Posted March 30, 2009 at 1:30 pm | # | Reply to this masterpiece

    Also disingenuous: deleting an entire comment chain where too many people point out the Fake’s paranoid tendencies (as just happened again today.)

    I think one poster was really onto something there with the DSM-IV Paranoid Personality Profile, Joe. Have you sought meds for that yet? Or would you rather continue to think that any event that you’re not invited to is a personal rebuke and slight?

    Ha ha ha ha ha ha!

    Dishin it out and not taking it, It’s the Fake Ouimet show! everybody. They should stream it on Radio 3.

  3. Fake Ouimet
    Posted March 30, 2009 at 12:24 pm | # | Reply to this masterpiece

    The argument is disingenuous. Those who criticize CBC for carrying American programming never pick on The Simpsons; I’™ve discussed this several times on the Tea Makers. While such selectivity is hypocritical, it invalidates Brioux’™s point. What they’™re incensed about is the game shows. A small-town hick from Canada is not gonna get a prime writing gig on one of those shows because they saw it on CBC.

  4. Allan
    Posted March 30, 2009 at 10:46 am | # | Reply to this masterpiece

    Bill Brioux responds:

    I've never been confused about this. The CBC is in the TV business. It is a tough, highly competitive business. The CBC has no choice but to play by the TV business rules. Wave the flag all you want, but the goal has to be getting Canadian stories out there but also getting those TV shows in front of as many Canadians (as well as, eventually, to people in other countries) as possible. That is the goal of every broadcaster, and CBC is a broadcaster, not a narrowcaster.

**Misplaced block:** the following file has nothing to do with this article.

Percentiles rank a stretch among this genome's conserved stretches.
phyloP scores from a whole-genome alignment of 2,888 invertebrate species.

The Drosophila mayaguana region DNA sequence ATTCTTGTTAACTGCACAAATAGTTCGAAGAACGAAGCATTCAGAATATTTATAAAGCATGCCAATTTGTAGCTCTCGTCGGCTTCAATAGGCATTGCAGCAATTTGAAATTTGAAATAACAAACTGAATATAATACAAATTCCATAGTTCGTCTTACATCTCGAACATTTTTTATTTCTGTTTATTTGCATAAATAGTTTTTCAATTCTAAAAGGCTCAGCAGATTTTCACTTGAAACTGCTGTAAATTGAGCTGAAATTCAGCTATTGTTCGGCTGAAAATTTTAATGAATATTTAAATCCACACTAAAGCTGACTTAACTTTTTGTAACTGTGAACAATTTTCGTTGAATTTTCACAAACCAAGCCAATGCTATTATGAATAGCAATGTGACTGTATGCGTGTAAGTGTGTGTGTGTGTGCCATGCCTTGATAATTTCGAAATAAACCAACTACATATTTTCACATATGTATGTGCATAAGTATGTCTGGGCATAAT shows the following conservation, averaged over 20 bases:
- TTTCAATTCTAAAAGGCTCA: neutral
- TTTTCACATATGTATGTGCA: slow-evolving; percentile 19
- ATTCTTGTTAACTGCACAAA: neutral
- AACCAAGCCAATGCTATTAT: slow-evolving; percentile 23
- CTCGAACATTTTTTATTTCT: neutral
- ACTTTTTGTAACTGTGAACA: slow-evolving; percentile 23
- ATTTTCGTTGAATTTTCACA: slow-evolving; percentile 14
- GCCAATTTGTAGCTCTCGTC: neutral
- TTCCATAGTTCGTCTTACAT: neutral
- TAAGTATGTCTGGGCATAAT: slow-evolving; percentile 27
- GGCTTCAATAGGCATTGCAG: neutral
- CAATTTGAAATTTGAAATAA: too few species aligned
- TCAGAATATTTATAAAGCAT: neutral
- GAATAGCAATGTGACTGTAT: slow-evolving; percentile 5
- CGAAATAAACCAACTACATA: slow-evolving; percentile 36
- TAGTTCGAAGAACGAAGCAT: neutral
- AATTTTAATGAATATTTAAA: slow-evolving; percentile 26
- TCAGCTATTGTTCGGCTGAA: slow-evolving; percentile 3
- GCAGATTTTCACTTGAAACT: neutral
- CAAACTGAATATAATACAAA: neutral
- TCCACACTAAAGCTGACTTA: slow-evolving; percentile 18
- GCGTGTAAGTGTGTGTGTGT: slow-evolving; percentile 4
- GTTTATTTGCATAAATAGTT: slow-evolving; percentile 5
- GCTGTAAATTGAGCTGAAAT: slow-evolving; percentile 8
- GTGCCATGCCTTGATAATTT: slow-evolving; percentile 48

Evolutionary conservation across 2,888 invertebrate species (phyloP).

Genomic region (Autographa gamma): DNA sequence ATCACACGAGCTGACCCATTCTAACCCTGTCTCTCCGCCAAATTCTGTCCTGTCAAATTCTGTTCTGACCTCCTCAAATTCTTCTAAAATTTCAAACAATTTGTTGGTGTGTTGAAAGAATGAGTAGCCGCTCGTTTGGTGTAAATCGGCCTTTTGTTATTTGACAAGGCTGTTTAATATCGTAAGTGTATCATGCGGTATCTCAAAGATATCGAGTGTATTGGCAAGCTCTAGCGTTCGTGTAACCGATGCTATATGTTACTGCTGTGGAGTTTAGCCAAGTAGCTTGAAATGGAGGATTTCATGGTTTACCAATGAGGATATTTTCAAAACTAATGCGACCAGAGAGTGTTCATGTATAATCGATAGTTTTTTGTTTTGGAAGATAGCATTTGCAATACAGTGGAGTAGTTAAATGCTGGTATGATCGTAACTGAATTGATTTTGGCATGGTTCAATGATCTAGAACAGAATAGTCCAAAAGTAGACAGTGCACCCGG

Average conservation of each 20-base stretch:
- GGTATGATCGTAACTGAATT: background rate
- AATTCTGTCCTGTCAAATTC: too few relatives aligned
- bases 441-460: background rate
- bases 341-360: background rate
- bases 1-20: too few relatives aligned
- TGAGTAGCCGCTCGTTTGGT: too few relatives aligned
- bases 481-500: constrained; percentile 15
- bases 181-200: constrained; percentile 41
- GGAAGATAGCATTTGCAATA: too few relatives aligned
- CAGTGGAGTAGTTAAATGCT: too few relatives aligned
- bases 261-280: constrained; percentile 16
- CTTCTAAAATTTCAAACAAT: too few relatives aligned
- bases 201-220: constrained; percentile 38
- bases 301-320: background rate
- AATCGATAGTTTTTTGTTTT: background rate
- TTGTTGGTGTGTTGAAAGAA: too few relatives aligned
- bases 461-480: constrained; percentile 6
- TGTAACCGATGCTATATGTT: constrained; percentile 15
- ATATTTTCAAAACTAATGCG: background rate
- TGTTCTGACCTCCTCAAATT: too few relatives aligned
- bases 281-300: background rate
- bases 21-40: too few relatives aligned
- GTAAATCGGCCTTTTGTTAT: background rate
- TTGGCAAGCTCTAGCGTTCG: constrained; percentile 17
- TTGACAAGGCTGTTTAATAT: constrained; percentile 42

If The Simpsons, which has drawn a large and loyal audience on several Canadian networks over the past 20 years, including CBC, can help bring viewers to Canadian-produced content that follows, it is a plus for people who watch, make and admire Canadian content. If a kid from tiny Exeter, Ont., or Calgary can land a writing and producing gig on The Simpsons–one of the most admired TV shows of all time–that will surely inspire other Canadians to write and produce TV shows. This idea that CBC is some sacred all-Canadian content machine ignores the realities of the business of television. Canadian viewers who have 24-hour access to everything from The Sopranos to Osbournes Reloaded have a window on all the brilliance and excess of American television. Viewer expectations are high, and producing competing CanCon at anywhere near that level costs money. The Simpsons and Jeopardy help lift audience levels and bring revenue to the broadcaster and do it in off-prime time. They are two great shows Canadians love.